Thursday, September 24, 2015

Memory card Archeology

If there's one thing that I've both loved and hated about video game consoles in the past 20 years, it's the invention of the memory card. Before disc based consoles came around it was handy to write down a password or use a battery backup to save your progress. When discs started taking over the only logical concept was to use a memory card.

Although memory cards weren't always perfect, often times third party memory cards would fail and erase your progress, I eventually came to have a love hate relationship with them. As the years went by memory cards have fallen out of favor, as now hard drives are much easier to incorporate into a console and allows the user to just save and go on without the hassle of finding the right memory card, etc. At this point my love for memory cards has started to grow, now that they've fallen out of favor, as now I find them to be almost forgotten relics of a bygone video game era.

Not only are memory cards relics from the standpoint of technology, but they're relics in the sense that you can go hunting within them, much like the catacombs or Egyptian tombs. You see, I've acquired quite a few memory cards from many different thrift stores, etc. and within most of them are hidden and forgotten data, data that tells a story.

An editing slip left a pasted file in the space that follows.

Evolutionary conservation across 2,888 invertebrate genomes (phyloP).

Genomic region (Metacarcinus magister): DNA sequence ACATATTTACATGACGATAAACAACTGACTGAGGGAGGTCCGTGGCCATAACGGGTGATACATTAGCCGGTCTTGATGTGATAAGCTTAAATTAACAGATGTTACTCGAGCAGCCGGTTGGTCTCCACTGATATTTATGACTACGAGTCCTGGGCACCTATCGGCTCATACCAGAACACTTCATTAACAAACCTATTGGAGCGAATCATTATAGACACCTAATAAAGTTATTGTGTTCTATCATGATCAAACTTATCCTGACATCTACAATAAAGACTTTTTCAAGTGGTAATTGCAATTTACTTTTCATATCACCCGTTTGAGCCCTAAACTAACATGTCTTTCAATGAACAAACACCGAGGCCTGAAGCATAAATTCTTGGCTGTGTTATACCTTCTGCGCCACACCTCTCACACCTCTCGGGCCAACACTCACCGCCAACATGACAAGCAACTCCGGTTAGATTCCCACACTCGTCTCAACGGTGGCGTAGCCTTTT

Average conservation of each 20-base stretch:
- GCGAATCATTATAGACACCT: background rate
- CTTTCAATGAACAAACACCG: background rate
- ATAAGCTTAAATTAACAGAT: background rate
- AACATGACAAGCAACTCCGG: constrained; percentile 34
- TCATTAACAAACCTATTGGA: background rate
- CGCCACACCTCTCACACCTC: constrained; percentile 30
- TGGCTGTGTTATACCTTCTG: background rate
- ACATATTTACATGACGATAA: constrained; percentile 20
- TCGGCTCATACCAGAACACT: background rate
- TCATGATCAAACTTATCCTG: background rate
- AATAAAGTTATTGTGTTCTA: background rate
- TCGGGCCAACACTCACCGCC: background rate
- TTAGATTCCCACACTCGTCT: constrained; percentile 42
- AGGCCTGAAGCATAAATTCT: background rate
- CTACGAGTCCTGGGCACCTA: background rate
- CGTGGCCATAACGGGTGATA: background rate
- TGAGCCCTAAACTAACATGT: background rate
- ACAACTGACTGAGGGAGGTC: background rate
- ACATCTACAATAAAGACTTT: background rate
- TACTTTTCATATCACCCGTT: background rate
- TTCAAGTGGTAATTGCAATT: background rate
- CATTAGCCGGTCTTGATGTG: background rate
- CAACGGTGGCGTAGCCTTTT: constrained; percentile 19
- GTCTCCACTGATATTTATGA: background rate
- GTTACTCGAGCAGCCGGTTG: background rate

While many people would most likely look at a memory card and clear it for their own usage, I tend to have a weird, deeper feeling toward the data stored on memory cards I've found. Just like myself, these game saves aren't just overnight accomplishments. Most of them, I'm sure, have taken weeks, months or even years of work and dedication to achieve.

Playstation, N64, Dreamcast, PS2, Gamecube and even memory cards for the original Xbox have fallen into my lap throughout my many treks to thrift stores. Almost all of them have sacred, forgotten data stored upon them. Sure, if I own the game I'll go through and see what the progress is and if it's better than mine, perhaps I'll keep it. Sometimes I do delete the saves and make room for my own data, but I almost always check the game progress on that save, and I usually feel a bit uneasy as if it was someone erasing my own data before my very eyes.

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